A Vancouver mother is calling foul after Facebook pulled pictures of her breastfeeding off its website, calling the photos sexually explicit.
Emma Kwasnica, a breastfeeding advocate, said the social networking website recently pulled two pictures of her daughters — now two and four years old — being breastfed because they contravene the site's strict no-nudity policy.
"The most recent time it happened is when I logged in Saturday morning and there was a message, a clear message, saying that, 'We have removed sexually explicit content from your account,'" she said.
Kwasnica said Facebook is discriminating against nursing mothers, something she calls outrageous.
"I really don't understand the issue with this. The World Health Organization suggests that babies and children should be breastfed up to two years of age minimum and beyond as long as mutually desirable for the mother and child," she said.
"In public policy, everyone pressures women — breastfeeding is great, you need to breastfeed — but then when women do, they're told that's disgusting or that's gross."
'No sexual connotation'
Kwasnica said categorizing the photos as sexually explicit is ridiculous.
"I mean, this is a baby or a child eating. There's no sexual connotation here whatsoever. This is just what babies do," she said.
"We need to support mothers in this. This is a protected legal right. Facebook has now moved into the realm of public domain ... and laws of discrimination should apply on Facebook as they do in the real world and a nursing mother has a right to breastfeed in public. It should not even be an issue on Facebook."
Kwasnica said she initially posted the pictures to help other mothers.
"The more that women see photos of breastfeeding, the more it becomes normal and the more it's easier for them to breastfeed their babies," she said.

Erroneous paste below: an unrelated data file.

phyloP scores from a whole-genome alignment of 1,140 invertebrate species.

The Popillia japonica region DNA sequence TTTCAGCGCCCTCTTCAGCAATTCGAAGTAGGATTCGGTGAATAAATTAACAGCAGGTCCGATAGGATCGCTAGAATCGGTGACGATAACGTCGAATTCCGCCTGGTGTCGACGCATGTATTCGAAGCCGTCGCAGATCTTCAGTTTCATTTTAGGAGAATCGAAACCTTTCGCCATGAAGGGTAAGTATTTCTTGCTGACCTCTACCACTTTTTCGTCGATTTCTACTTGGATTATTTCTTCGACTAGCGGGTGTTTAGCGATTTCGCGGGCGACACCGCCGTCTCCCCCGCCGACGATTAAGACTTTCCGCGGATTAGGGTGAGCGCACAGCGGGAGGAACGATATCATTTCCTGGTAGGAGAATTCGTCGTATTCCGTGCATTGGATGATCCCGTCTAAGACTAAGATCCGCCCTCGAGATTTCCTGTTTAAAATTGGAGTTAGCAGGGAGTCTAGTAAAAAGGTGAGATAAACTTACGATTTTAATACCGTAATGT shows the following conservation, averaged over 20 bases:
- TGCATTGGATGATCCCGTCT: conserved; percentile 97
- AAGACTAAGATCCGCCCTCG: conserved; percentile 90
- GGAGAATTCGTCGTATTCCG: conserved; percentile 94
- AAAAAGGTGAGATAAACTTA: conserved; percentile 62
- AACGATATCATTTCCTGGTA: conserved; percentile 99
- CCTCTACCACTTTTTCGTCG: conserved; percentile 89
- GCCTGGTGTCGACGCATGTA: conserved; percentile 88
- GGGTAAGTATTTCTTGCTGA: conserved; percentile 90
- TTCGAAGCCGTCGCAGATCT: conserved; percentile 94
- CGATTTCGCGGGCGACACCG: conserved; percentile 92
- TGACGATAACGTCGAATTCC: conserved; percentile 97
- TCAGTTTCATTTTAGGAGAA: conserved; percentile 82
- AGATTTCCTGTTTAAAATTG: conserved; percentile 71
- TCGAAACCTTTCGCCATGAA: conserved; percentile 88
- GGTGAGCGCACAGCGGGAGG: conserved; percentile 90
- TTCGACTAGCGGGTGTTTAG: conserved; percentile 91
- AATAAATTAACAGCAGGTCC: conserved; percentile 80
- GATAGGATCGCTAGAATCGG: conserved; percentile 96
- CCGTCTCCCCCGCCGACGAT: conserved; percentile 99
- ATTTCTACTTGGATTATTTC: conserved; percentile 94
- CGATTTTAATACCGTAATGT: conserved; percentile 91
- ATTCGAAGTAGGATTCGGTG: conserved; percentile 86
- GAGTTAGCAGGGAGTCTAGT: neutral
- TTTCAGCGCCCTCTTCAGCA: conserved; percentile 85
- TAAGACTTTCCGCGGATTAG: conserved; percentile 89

"This isn't about attention-seeking. This is about normalizing breastfeeding and helping the health and well-being of our future, our children and our babies."
Breastfeeding 'needs to be left alone on Facebook'
Kwasnica is calling on Facebook to amend its policy and allow images of breastfeeding to appear on the site.
In an email to CBC News, a Facebook spokesperson said the company does allow breastfeeding photos, but only those that are compliant with the website's standards as expressed in Facebook's statement of rights and responsibilities.
"However, photos which contain a fully exposed breast do violate our terms and may be removed if they are reported to us," the spokesperson said.
Kwasnica said that distinction is unacceptable.
"All breastfeeding images need to be left right alone on Facebook," she said. "That's the only acceptable policy and that's the only way we will stop."
Latest USA News
- Sharing stories from here, our home
- Refugee's success shows potential of young newcomers
- Ready to launch
- Private practice
- Ferry held hostage until First Nation's problems addressed
- Blue stroll over watered-down Esks
- Time, fire erase last visible ties to community builder
- Former gridiron standout Idonije writes stories encouraging youngsters to be the best they can be
- Former attorney general Roland Penner dead at 93
- Playbook: Caps take 2-1 Cup series lead, Tkachuk a hot NHL prospect, Tiger lurking at Memorial and more...
- Mental illness cited in deaths of Steinbach father and son
- Brrrrr-utal! Spring temperatures likely weeks away
- Wheeler, muckers lead way to victory
- Civil trials moving at brisker pace
- Taking a stand against harassment
- City eyes traffic lights at site of fatal collision
- Winnipeg has love affair with horror
- Waste not, want not
- A valuable space, lost in litigation
- Free Press Head Start for April 3
- Secret life of plants making music
- Ex-Hydro chairman refutes premier
- Wire-to-wire world champ
- Optimism shines bright at upbeat Juno Awards show in Vancouver
- Canada joins U.S., Europe in expelling Russian spies for British poison attack
- Feds ease restrictions on prescription heroin to address opioid epidemic
- Mexico official: Iowa family died from water heater gas leak
- White House: Trump thinks Stormy Daniels lied about threat
- Developer to alter Pembina Highway apartment plans
- It's a great time to be a sports fan in Winnipeg
- He has the answers
- Manitoba announces operators of legal cannabis stores
- Feds to help Churchill residents pay high cost of gas
- Journalism still necessary in Canada: survey
- Getting into the weeds
- A call for justice
- Family, friends gather to protest reduced sentences for young offenders convicted of killing Serena McKay
- Two people dead in fatal trailer fire in Grand Rapids
- 200 mourners attend funeral for boy killed at crosswalk
- Jets penalty killing third-best in the league